North American Network Operators Group

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Re: SMTP authentication for broadband providers

  • From: Sean Donelan
  • Date: Wed Feb 11 16:35:35 2004

On Wed, 11 Feb 2004, Daniel Senie wrote:
> Why, to restrain trade? To forbid people from using AUTHENTICATED services
> of their mail provider of choice? Why shouldn't users be able to hire an
> Email service provider who might have a LOT more clue about how to run
> email services than the broadband vendor they happen to buy a circuit through?

Why should ISPs block port 25, 135, 445, or any of the other hundreds of
ports people regularly say ISPs should block?

I think some broadband vendors would be happy to provide the pipe, and not
block any ports.  Unfortunately a lot of very vocal people regular assert
it is the *ISP's* responsibility and duty to monitor and control what its
subscribers do on the network.

If you are going to hold the ISP accountable, then expect the ISP to want
to exert some control.

> Are the complaints going back to the ISP? Or are they going to the email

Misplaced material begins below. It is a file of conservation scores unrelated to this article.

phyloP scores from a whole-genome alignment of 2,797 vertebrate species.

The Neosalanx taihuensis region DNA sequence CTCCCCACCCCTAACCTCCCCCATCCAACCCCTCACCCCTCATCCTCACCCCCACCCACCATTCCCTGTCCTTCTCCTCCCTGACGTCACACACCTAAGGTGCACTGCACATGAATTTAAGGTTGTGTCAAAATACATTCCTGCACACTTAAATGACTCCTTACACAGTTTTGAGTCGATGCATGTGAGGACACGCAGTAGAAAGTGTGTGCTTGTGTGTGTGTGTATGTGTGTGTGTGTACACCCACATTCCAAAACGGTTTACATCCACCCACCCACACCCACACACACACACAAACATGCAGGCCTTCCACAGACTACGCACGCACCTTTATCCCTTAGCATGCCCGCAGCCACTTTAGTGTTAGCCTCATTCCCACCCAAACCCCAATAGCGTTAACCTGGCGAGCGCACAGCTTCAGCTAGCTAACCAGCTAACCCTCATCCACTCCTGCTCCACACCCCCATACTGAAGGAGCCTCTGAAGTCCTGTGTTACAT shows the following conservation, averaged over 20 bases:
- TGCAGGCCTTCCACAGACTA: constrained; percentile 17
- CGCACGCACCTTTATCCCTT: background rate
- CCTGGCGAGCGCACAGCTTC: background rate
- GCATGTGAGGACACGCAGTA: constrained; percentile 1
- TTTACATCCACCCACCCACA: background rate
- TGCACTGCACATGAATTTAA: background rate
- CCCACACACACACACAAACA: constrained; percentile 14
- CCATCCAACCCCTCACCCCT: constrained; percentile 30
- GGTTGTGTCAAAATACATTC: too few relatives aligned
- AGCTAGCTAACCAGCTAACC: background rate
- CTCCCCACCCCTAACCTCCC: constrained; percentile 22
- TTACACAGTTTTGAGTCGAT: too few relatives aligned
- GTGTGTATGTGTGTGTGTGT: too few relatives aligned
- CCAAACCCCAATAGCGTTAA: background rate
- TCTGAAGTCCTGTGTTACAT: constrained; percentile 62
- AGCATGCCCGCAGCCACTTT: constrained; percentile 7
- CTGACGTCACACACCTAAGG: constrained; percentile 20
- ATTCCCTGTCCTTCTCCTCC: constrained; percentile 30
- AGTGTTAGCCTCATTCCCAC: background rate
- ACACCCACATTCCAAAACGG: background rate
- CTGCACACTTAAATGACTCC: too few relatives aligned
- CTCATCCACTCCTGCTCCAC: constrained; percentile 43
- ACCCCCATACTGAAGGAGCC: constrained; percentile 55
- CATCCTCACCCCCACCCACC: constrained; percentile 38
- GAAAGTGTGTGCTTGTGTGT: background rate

> services provider who authenticated the user? (read the headers on emails
> and you'll see there is a notation regarding the authentication).

As anyone who has ever worked an abuse desk can tell you, the complaints
go back to *EVERYONE* possibly related to (and sometimes not related to)
any aspect of whatever the complaintant doesn't like.

> People spent the time and effort to build a solution to the issue of port
> 25 being largely open and unauthenticated. That solution is the SUBMISSION
> protocol. Many companies heavily use this mechanism to offer premium
> services to end users.

And I applaud your effort.  But does it really answer the question of who
is responsible for handling abuse of the service?  If ISP's are not
responsible for abuse using port 573, they probably don't care.  If the
activists are going to continue to attack ISPs anyway, then expect the
ISP to want to respond by implementing controls regardless of what port
is used.

The AOL model of subscriber control is very tempting.  What reasons
does an ISP have for not controlling what their subscribers can do.